The idea of a meta-analysis is to combine the data from a bunch of small studies into a single large study. The advantage of a big study is that it isn't impacted by random effects as much as a small one, just as a big ship doesn't rock in the waves as much as a dinghy. Randomness affects the results of studies because individual responses to drugs vary: for example, a certain antihistamine might work well for your allergies but do nothing for your friend's. The smaller the number of patients enrolled in a study, the higher the effect of individual variations on the aggregate data. As a result, in a small study the researchers can only be sure that the treatment actually did any good if two or more groups show a large difference in response.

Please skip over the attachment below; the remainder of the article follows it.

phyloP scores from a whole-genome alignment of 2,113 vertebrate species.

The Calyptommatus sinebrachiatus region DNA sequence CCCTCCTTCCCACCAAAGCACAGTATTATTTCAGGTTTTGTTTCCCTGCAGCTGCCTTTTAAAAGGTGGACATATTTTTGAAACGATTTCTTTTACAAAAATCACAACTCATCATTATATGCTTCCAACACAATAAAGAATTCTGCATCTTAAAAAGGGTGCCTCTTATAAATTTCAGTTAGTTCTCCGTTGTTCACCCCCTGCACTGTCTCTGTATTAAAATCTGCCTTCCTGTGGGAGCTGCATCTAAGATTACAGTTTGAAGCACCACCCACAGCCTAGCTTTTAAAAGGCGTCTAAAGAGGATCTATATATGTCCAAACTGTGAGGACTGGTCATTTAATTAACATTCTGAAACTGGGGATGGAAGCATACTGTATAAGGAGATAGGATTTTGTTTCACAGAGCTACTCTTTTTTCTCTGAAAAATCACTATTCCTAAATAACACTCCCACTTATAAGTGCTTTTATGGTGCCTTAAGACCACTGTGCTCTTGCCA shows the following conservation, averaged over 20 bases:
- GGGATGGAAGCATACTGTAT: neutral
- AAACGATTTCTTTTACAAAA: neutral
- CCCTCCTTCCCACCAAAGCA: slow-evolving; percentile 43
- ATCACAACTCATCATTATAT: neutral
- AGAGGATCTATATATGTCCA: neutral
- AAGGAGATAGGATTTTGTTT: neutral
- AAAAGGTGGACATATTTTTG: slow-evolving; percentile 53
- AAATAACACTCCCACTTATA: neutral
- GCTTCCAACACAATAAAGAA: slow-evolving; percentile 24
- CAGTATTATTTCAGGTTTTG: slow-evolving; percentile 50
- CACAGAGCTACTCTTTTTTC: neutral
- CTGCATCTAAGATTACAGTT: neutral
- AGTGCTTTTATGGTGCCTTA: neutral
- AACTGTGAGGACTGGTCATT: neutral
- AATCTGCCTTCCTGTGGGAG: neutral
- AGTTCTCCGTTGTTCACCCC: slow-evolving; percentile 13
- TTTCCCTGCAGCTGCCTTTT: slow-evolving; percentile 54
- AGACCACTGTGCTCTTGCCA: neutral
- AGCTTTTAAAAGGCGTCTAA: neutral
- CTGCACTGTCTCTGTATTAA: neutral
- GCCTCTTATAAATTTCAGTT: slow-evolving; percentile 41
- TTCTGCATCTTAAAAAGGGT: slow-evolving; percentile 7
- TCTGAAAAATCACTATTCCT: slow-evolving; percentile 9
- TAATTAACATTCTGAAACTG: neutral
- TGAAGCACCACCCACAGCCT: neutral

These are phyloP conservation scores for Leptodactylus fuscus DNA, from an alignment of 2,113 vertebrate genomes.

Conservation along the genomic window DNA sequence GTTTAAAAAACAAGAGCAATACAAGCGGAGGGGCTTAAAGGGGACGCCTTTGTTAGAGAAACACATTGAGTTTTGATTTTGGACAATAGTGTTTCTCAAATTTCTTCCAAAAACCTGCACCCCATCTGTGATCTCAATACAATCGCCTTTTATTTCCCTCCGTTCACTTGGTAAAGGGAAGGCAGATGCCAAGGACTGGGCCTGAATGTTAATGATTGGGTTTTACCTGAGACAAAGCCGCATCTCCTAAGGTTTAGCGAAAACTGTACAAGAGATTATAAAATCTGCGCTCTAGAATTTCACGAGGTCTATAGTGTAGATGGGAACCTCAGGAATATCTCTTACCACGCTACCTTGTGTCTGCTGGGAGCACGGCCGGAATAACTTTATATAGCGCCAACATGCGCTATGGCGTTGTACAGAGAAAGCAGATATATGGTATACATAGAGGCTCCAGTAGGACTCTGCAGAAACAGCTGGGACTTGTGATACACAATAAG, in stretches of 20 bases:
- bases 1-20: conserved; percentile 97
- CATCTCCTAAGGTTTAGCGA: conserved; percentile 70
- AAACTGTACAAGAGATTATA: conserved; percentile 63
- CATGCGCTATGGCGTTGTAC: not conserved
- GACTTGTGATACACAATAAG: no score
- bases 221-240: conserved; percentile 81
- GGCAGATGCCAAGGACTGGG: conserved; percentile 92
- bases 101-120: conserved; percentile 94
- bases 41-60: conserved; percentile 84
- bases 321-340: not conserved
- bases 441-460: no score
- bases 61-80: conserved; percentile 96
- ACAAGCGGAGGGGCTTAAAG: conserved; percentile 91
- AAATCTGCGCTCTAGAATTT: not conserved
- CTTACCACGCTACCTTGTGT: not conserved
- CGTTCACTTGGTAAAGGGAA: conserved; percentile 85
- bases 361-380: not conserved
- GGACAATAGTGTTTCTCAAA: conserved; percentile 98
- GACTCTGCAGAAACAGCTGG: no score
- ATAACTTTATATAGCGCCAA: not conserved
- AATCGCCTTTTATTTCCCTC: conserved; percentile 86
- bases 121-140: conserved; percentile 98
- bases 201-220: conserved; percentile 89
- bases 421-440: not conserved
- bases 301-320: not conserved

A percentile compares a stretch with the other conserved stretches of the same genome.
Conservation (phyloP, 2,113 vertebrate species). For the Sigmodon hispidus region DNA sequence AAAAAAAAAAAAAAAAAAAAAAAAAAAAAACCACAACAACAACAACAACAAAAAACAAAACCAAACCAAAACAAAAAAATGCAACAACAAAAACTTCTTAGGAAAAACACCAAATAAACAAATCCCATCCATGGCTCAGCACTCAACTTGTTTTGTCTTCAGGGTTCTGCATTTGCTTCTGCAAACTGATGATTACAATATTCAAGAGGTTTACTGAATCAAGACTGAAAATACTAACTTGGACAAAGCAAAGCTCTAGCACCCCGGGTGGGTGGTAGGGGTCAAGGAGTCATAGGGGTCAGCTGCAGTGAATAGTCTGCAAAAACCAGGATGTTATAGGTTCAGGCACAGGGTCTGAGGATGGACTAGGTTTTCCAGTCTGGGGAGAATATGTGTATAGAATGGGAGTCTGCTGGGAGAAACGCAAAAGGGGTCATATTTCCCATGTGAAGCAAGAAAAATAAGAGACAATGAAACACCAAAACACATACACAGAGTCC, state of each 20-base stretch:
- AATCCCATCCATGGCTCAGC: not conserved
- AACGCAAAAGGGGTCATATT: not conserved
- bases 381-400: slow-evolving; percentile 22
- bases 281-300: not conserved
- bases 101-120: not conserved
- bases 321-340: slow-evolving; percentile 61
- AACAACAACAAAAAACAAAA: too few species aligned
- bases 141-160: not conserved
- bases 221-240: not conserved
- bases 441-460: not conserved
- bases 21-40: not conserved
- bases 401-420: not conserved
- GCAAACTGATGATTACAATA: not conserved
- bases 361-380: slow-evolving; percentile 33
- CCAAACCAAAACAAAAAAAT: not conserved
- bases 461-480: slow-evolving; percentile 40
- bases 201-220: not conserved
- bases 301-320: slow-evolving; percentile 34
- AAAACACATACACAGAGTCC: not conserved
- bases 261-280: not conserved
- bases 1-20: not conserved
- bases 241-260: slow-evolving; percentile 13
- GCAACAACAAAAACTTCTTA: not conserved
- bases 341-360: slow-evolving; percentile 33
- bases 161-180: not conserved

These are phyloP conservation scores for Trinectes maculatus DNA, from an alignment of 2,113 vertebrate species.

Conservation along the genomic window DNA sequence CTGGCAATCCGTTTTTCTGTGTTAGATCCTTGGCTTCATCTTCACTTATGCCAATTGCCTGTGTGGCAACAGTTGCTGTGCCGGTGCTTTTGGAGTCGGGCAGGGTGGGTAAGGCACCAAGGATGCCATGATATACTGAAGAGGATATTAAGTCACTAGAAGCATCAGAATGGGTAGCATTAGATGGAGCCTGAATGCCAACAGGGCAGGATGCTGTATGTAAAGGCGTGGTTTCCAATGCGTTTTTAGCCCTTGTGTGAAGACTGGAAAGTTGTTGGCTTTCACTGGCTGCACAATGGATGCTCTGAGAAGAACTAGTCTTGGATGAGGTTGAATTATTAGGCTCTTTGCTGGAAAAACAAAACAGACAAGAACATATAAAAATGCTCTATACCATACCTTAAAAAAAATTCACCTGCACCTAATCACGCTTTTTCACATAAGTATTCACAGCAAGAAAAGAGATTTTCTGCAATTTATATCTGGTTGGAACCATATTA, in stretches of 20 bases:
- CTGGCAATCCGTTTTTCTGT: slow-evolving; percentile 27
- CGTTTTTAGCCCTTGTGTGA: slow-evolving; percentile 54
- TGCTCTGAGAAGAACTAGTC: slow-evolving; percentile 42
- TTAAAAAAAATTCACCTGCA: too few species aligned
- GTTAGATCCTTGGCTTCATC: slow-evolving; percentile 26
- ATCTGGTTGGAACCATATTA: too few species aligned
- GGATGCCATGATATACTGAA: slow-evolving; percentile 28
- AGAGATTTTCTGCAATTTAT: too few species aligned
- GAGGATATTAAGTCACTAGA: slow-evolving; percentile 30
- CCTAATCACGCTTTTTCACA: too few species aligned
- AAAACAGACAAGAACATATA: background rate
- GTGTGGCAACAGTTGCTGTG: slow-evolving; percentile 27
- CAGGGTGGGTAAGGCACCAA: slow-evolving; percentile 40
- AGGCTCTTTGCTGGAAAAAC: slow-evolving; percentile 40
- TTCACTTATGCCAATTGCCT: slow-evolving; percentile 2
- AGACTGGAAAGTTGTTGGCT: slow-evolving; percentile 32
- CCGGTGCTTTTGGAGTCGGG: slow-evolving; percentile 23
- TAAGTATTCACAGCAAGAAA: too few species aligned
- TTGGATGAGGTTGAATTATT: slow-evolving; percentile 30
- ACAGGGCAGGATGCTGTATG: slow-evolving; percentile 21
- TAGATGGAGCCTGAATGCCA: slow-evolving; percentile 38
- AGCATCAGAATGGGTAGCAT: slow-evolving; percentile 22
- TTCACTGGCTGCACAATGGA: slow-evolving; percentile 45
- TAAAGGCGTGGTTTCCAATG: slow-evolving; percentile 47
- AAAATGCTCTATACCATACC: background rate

With only 250 participants in his study, the small differences Turner saw were statistically insignificant. If he had seen the same effects with 10,000 patients, it would have been clear that echinacea, not chance, was responsible.
But Turner is not the only researcher who has studied echinacea. Coleman and his colleagues found 13 other, similar studies. By pooling the data together in a meta-analysis, they tried to see if echinacea had a statistically significant impact when studied with a larger population. They concluded that it did, both for prevention and for treatment.
Although meta-analyses can be revealing, many researchers and physicians view them with suspicion because they can go wrong in many ways. The echinacea meta-analysis has been criticized for having many such difficulties.